In Ghana, we have nationalism being really important, we have the similarity throughout Ireland, Jamaica and Ghana of nationalists being heavily involved in independence movements.

We have educated leaders in Ireland, Jamaica and Ghana, just like Manley in Jamaica, Kwame Nkrumah had been educated in both Britain and America, he'd gone to top universities he was a very, very educated leader.

There was an aspect of a sense of workers' rights, if we remember back to the Accra protests in 1948, which were all about unemployment, et cetera.

However, Ghanaian independence again came from within the law so it was granted by the British, however, it was granted by the British not necessarily with the same positivity as in Jamaica, in Ghana, we see Nkrumah be imprisoned, we see a longer process towards independence.

Whereas in Jamaica, the Governor of Jamaica in the British Parliament were much more pro-giving independence within the law quite quickly.

So in Ireland, Jamaica and Ghana, we have nationalism as a similarity and we also have educated leaders as a similarity.

So when we talk about who decolonized in the 20th century we could generalise and say that it was well-educated nationalist figures who were significant to the decolonization processes across the British Empire, for example, in Ireland, Jamaica, Ghana, we can see in the other areas there are differences.

So to finish our inquiry today, we looked at this challenge question so my challenge question for you is can we define decolonization as a single process or journey that every colony went through? I would argue that it's difficult to generalise, so this is what I would have written see if what you have written is similar, if you need to improve it, you can pause the video and have a go if not if you've written something similar, you are amazing.

So what I would have written is, it is difficult to come up with a single way of describing the process of decolonization because the journey to independence was so different in different colonies.

There were some similarities in Ghana, Jamaica, and Ireland, for example, pressure from nationalists was important.

However, in Ireland violence was used to achieve independence, in Jamaica and Ghana leaders such as Nkrumah and Bustamante were imprisoned, however, independence was eventually achieved by legal means unlike in Ireland where warfare was used, it is really difficult therefore to generalise as to what decolonization was.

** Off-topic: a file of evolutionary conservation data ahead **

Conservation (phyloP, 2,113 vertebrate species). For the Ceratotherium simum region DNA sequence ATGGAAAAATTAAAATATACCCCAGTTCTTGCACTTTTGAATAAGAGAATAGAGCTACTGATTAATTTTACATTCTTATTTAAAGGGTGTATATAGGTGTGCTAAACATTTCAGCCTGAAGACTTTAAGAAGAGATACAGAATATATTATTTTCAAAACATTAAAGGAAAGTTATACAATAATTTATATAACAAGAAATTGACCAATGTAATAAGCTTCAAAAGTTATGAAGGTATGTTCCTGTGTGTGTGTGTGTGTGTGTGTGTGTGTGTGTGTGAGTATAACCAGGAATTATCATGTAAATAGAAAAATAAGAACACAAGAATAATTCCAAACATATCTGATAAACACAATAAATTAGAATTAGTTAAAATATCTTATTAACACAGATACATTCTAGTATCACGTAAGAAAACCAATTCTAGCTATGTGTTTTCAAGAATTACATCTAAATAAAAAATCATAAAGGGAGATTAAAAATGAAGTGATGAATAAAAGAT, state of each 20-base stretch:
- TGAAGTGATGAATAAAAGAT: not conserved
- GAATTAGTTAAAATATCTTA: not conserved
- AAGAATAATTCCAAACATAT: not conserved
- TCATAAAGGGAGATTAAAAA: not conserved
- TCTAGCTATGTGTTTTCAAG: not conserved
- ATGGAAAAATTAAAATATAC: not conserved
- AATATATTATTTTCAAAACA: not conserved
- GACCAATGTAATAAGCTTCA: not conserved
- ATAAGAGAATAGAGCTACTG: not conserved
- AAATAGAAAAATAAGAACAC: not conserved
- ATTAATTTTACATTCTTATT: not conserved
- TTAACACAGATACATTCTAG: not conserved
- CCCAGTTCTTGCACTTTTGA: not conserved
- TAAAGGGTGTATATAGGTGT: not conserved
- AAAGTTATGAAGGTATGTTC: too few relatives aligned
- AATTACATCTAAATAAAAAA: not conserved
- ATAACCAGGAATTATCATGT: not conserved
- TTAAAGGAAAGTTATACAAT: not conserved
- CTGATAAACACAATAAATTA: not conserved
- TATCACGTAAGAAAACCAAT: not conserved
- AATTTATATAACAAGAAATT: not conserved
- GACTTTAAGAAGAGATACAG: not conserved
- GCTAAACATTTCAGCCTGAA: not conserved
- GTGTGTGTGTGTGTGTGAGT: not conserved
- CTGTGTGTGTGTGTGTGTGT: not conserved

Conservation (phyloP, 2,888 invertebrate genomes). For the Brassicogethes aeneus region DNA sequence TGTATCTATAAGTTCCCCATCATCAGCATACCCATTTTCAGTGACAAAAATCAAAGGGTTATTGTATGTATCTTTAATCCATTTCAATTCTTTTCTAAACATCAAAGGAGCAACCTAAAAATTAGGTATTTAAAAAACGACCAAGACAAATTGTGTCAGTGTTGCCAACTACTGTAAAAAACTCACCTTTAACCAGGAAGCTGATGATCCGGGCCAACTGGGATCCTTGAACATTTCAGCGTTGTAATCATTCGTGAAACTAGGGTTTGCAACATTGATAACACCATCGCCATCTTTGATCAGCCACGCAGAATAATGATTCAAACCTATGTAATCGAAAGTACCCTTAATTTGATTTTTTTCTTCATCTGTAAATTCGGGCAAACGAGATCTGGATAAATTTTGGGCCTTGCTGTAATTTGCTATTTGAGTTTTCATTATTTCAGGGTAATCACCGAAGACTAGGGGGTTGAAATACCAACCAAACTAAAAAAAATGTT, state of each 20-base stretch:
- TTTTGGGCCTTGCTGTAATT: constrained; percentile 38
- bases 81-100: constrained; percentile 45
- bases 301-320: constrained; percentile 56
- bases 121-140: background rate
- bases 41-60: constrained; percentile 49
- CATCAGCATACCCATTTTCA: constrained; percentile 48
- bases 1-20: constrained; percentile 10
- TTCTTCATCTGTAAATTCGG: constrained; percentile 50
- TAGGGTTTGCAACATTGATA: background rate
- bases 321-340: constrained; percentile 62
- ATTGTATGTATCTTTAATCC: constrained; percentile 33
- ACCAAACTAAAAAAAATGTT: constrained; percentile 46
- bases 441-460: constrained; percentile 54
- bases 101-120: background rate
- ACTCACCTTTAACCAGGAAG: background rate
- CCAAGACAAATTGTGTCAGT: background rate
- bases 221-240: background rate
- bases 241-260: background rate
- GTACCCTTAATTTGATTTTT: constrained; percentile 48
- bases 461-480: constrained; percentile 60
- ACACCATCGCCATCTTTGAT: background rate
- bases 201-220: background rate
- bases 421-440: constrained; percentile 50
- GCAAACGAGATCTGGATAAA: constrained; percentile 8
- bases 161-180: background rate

Part of our challenge task, we've somewhat written in an introduction to an essay that we could write answering this question, who decolonized in the 20th century? So as our extension final ever activity today, I would like us to now have a go at trying to write an extended piece of writing answering our question.

So I've written you an introduction, which I want you to copy down so I've said, it is difficult to come up with a single way of describing the process of decolonization, because the journey to independence was so different in different colonies.

What I would then like you to do is I would like you to explain to me how decolonization happened in Ireland, who led it, what events led to it, who was in control afterwards? So it was sparked by nationalist violence in the aftermath of independence, it was the men, the veterans of events such as the Easter Rising who came to be leaders of the country.

Then do the same for Ghana, so talk me through the process of independence for Ghana, how Ghana got to the point where it changed from the Gold Coast to Ghana, tell me who was in control afterwards, so afterwards a nationalist figure Kwame Nkrumah was in control as president.

Then again, talk me through the process in Jamaica, share with me the fact that Alexander Bustamante, for example, becomes the first leader, the first Prime Minister of independent Jamaica in 1962.

Put a pause on the video now and have a go at summarising who decolonized, so who were the people involved in the decolonization processes and how was it different in Ireland, Ghana and Jamaica? You might also draw out some similarities as well.

You have been so brilliant, I've been so, so pleased with you so once you've finished writing your extended writing, I would love for you to share your work with me at Oak National.

So if you'd like to please ask your parent or carer to share your work on Instagram, Facebook, or Twitter by tagging @OakNational and #LearnwithOak.

You've been brilliant to teach, I've loved teaching decolonization I felt really, really bad though, that I haven't been able to show you the sheer amounts of complexity, even when looking at Ghana or Jamaica or Ireland, because I've only had one lesson I'd love for you to be in my classroom where we can look at this and so much detail, however, unfortunately we are online.

It's been brilliant teaching you, I've loved planning these lessons, good luck with everything, you've been a pleasure I've been Miss Apps, goodbye.